The Birth Of Tragedy The Birth Of Tragedy No. 147 The origin of the myth of tragedy

2016-08-28 「 2638 words / 5 minute 」
The Birth Of Tragedy The Birth Of Tragedy No. 147 The origin of the myth of tragedy.jpg
Those who have never had the experience of having to see at the same time that they also longed to transcend all seeing will scarcely be able to imagine how definitely and clearly these two processes coexist and are felt at the same time, as one contemplates the tragic myth.
But all truly aesthetic spectators will confirm that among the peculiar effects of tragedy this coexistence is the most remarkable.
Now transfer this phenomenon of the aesthetic spectator into an analogous process in the tragic artist, and you will have understood the genesis of the tragic myth.
With the Apollinian art sphere he shares the complete pleasure in mere appearance and in seeing, yet at the same time he negates this pleasure and finds a still higher satisfaction in the destruction of the visible world of mere appearance.
The content of the tragic myth is , first of all, an epic event and the glorification of the fighting hero.
But what is the origin of this enigmatic trait that the suffering and the fate of the hero, the most painful triumphs, the most agonizing oppositions of motives, in short, the exemplification of this wisdom of Silenus, or, to put it aesthetically, that which is ugly and disharmonic, is represented ever anew in such countless forms and with such a distinct preference--and precisely in the most fruitful and youthful period of a people? Surely a higher pleasure must be perceived in all this.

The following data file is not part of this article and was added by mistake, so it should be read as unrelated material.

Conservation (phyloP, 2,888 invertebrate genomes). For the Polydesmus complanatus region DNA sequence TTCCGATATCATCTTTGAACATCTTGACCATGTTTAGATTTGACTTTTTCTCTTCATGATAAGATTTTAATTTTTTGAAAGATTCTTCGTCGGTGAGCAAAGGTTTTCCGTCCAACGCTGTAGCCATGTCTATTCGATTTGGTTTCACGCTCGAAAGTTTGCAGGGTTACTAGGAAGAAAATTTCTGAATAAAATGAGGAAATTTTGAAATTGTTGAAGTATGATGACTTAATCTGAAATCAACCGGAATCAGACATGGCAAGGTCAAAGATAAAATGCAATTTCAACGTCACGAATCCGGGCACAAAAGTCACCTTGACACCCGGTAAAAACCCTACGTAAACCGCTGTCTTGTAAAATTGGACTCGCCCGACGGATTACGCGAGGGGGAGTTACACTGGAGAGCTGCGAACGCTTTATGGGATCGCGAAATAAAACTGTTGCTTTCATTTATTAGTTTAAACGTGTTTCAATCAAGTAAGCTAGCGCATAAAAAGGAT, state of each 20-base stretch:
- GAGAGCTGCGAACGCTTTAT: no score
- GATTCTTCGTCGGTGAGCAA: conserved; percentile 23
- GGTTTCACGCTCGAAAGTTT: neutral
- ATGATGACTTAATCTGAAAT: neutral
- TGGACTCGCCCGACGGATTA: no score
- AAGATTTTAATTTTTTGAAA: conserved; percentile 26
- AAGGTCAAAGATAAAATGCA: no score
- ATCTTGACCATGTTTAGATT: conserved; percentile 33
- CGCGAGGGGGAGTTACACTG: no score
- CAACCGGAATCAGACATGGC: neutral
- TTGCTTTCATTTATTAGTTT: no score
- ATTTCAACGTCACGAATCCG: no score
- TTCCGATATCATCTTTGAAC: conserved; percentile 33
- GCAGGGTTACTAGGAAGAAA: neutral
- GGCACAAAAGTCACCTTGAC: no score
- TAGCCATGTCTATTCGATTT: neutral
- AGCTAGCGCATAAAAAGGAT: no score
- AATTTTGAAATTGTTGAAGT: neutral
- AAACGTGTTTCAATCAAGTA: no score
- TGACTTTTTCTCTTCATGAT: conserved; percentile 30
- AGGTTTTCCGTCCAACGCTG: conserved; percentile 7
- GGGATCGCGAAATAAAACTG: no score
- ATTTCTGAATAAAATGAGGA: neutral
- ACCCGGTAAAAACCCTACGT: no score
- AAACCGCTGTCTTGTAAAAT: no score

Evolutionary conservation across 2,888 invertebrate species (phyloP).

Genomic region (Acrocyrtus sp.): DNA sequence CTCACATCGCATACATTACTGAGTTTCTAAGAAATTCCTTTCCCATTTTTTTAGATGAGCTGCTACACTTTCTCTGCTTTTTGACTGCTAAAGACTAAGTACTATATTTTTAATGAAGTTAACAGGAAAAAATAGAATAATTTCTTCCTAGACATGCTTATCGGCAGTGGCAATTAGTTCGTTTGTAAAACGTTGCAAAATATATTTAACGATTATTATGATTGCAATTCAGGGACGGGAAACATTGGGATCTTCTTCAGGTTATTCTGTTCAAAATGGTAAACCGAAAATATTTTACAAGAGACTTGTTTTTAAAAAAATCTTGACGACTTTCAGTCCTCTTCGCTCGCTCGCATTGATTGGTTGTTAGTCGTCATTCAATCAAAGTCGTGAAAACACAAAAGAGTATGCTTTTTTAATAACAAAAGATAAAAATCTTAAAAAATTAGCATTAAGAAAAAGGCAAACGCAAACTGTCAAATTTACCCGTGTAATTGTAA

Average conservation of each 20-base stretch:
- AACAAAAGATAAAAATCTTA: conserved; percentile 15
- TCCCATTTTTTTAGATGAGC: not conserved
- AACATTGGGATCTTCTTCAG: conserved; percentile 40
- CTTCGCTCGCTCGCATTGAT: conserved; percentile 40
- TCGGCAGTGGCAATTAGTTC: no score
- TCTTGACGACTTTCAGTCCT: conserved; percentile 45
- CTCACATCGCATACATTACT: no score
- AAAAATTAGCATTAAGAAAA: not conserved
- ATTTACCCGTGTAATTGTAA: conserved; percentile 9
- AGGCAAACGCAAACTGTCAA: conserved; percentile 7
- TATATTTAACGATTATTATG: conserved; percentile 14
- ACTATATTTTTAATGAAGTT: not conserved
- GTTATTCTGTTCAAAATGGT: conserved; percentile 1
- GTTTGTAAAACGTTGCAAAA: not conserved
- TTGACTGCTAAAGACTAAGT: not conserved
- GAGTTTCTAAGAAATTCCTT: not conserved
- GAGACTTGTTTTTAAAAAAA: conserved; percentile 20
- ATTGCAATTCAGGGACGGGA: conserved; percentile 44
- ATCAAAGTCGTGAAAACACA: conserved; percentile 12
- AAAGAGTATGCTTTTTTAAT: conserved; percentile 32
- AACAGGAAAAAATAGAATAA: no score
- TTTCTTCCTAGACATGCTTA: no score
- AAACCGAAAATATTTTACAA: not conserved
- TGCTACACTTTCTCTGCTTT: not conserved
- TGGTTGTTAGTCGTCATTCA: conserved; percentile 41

That life really so tragic would least of all explain the origin of an art form--assuming that art is not merely imitation of the reality of nature but rather a metaphysical supplement of the reality of nature, placed beside it for its overcoming.
The tragic myth too, insofar as it belongs to art at all, participates fully in this metaphysical intention of art to transfigure. But whatdoes it transfigure when it presents the world of appearance in the image of the suffering hero? Least of all the "reality" of this world of appearance, for it says to us: "Look there! Look closely! This is your life, this is the hand on the clock of your existence."